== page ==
While unmanned aerial systems (UASs) are all the rage now, Africa has been at the forefront of UAS innovation for 30 years.
Commonly known as drones (to the layperson), unmanned aerial systems (UASs) have use cases as boundless as our imagination, across practically all industries.
But while they’re all the rage now, Africa has been at the forefront of UAS innovation for 30 years.
Let’s take a flip down memory (air)lane and over 30 years of African UAS history:
South African UAS history
In the 1970s, the CSIR and Kentron developed the Champion, Africa’s first indigenously-produced modern-style UAS. It was deployed to neighbouring countries to provide surveillance, and later served in the SA Air Force as a training aircraft.
Subsequently, the SAAF procured a series of Scout UASs, which did surveillance in neighbouring Southern African countries. Meanwhile, the CSIR continued work on successors to the Champion, culminating in the Seeker I in 1987, used in tactical surveillance and artillery spotting missions.
In 1991, the aircraft’s operator, 10 Squadron, was disbanded and the remaining Seekers were transferred to Kentron, on contract to the SAAF. Under private development, the Seeker I evolved into the Seeker II, which attracted the first foreign buyers for Kentron – by then a part of Denel.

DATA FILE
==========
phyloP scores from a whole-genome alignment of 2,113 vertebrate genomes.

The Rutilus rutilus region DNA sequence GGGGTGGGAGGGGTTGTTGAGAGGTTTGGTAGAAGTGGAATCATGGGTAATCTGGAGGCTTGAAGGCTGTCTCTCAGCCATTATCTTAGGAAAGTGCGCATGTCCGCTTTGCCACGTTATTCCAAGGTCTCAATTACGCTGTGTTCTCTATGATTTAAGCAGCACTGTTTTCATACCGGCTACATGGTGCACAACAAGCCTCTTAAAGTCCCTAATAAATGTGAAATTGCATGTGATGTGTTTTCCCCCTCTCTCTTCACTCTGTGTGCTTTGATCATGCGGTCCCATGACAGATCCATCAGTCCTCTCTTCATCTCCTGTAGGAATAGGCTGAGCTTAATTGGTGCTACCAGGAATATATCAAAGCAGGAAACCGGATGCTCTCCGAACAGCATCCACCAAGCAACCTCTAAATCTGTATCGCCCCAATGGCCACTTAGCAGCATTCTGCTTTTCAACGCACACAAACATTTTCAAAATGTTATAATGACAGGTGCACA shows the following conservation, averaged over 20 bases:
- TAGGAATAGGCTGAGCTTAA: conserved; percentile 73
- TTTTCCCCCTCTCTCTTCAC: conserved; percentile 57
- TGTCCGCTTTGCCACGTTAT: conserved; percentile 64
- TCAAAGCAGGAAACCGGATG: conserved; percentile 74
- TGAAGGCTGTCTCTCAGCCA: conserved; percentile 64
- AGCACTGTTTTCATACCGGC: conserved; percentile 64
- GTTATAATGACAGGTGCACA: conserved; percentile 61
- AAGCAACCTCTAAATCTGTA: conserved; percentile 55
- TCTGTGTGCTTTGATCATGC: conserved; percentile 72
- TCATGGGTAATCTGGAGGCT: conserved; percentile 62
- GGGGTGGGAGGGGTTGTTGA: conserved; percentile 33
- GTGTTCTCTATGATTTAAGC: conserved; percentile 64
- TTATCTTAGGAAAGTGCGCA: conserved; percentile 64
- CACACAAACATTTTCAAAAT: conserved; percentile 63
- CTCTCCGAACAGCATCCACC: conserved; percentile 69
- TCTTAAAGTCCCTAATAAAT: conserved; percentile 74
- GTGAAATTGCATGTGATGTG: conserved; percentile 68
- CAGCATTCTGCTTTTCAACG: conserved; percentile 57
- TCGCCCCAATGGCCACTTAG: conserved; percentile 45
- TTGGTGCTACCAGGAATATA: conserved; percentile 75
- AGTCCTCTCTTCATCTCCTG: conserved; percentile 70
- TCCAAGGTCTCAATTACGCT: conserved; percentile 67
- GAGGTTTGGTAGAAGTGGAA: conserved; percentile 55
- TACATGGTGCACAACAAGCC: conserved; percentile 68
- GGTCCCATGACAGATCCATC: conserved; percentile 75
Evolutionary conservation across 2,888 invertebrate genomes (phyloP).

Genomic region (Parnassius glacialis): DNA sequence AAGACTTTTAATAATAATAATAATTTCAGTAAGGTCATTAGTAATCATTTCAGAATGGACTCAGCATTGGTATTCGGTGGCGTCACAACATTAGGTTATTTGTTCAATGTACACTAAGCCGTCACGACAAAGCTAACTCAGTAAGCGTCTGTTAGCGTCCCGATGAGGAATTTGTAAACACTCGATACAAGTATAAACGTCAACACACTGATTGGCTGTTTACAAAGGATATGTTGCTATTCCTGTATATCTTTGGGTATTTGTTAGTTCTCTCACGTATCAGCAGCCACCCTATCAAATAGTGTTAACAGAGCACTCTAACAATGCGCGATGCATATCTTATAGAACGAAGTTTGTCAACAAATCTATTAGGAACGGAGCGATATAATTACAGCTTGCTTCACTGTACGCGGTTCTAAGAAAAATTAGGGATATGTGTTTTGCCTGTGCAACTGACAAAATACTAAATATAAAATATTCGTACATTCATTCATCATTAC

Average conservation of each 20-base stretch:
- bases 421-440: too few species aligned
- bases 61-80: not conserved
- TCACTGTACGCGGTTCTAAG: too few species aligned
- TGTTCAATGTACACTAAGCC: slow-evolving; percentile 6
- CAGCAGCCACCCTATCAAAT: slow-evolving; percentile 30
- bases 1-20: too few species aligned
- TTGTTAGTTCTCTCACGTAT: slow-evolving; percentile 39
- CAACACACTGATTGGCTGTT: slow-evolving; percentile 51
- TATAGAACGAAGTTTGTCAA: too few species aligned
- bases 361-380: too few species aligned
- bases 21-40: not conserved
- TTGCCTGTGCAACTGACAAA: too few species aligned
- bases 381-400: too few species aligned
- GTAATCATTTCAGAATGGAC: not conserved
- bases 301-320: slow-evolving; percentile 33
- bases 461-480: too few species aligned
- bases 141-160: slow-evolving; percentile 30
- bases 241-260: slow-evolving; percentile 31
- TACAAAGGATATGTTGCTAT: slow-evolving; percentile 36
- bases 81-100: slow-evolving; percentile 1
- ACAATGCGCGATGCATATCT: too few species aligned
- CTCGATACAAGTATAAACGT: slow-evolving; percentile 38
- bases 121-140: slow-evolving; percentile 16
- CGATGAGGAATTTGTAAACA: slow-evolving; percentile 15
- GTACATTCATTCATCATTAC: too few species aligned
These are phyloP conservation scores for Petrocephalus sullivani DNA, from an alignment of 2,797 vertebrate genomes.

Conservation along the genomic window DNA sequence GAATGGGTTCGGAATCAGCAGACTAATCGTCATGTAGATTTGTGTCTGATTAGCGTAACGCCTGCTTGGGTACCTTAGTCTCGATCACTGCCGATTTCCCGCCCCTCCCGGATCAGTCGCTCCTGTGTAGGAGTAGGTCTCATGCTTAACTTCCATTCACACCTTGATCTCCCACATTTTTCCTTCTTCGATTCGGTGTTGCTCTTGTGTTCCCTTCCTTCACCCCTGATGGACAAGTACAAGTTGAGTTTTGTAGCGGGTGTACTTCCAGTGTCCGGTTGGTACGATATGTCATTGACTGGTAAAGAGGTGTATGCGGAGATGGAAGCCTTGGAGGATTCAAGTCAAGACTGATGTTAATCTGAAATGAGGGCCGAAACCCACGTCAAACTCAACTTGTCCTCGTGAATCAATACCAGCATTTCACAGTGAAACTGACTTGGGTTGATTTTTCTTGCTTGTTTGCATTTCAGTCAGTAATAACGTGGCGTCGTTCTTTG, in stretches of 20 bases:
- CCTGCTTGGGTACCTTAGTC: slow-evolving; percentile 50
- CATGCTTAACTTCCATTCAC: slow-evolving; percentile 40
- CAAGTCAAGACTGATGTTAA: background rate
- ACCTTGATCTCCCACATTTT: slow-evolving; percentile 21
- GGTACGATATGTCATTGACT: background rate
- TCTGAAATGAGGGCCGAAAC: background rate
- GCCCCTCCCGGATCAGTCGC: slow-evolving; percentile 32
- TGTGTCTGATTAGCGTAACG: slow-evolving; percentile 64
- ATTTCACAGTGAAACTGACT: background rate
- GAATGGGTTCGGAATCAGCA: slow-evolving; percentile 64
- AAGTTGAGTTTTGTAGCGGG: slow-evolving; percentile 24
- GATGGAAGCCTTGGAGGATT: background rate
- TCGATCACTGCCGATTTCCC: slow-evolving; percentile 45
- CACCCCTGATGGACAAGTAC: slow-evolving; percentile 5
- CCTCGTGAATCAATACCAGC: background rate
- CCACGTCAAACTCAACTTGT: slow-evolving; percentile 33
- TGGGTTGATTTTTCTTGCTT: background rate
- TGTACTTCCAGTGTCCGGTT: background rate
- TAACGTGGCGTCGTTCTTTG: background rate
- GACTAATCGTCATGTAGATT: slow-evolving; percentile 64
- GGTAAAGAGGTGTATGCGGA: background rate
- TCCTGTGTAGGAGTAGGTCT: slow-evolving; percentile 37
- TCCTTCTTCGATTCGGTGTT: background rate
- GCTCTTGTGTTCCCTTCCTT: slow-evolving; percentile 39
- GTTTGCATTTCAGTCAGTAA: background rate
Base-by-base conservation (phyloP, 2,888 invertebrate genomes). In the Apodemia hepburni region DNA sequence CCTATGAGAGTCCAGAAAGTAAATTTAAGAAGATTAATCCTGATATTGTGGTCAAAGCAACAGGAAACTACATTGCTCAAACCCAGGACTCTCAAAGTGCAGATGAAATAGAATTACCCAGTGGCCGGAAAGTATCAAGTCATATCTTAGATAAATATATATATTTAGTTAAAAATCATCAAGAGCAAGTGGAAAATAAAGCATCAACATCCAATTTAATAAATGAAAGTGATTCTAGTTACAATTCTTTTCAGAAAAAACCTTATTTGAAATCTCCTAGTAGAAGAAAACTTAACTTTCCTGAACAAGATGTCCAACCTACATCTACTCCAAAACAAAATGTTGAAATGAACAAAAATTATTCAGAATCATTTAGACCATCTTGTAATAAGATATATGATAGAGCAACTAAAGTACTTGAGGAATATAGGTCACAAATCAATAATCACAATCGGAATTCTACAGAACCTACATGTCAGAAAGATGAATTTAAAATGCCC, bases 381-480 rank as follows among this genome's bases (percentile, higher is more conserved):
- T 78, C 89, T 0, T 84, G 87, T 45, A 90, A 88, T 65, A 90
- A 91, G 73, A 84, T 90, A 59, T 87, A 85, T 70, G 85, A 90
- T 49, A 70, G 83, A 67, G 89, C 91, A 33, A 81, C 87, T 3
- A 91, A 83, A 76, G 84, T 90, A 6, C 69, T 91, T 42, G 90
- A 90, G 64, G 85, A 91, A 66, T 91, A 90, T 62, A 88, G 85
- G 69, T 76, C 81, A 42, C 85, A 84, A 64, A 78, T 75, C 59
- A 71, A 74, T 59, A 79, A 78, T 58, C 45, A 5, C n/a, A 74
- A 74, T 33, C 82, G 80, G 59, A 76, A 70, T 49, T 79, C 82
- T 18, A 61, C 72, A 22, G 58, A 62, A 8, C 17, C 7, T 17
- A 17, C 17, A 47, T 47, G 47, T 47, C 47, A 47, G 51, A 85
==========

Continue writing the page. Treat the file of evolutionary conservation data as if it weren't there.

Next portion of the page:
Concurrently, a new company, later named Paramount Advanced Technologies made inroads into the UAS space. And despite diminished state funding, Denel continued development of the Seeker 2 into the Seeker 200 and the Seeker 400.
Africa’s UAS revolution
On the African continent, it is only in the last few years that these systems are increasingly being developed and used for commercial purposes.
So, for example, drones deliver blood to almost half of Rwanda‘s blood transfusion centres. In Malawi, UASs deliver HIV test kits to and from remote parts of the country. Elsewhere, drones are used to combat poaching track illegal maritime activities and oil spills, or to augment safaris.
For its part, Tellumat has developed, manufactured and supported market-leading UAS sub-systems for 30-plus years before launching the ASTUS, its first foray into full-scale UASs.
Since 1982, the company has been producing UAS data link solutions and is currently on its fifth-generation datalink. Customer platforms include Denel’s Seeker 200 and Seeker 400, Paramount’s Vulture, UAE-based Adasi’s Al-Sabr Camcopter, Saudi Arabia-based PSDSARC’s Skyguard, just to name a few.
In addition, Tellumat has been producing UAS components since 2007, including:
There are a number of forces that guide, govern and in some cases limit the application of UAS technology. Adding to this, the classification of UAVs is confusing as there is no universal way to describe the differences between military and civil classifications of aircraft size, performance and maximum take-off mass. We’ve written a short guide on navigating this decision making process.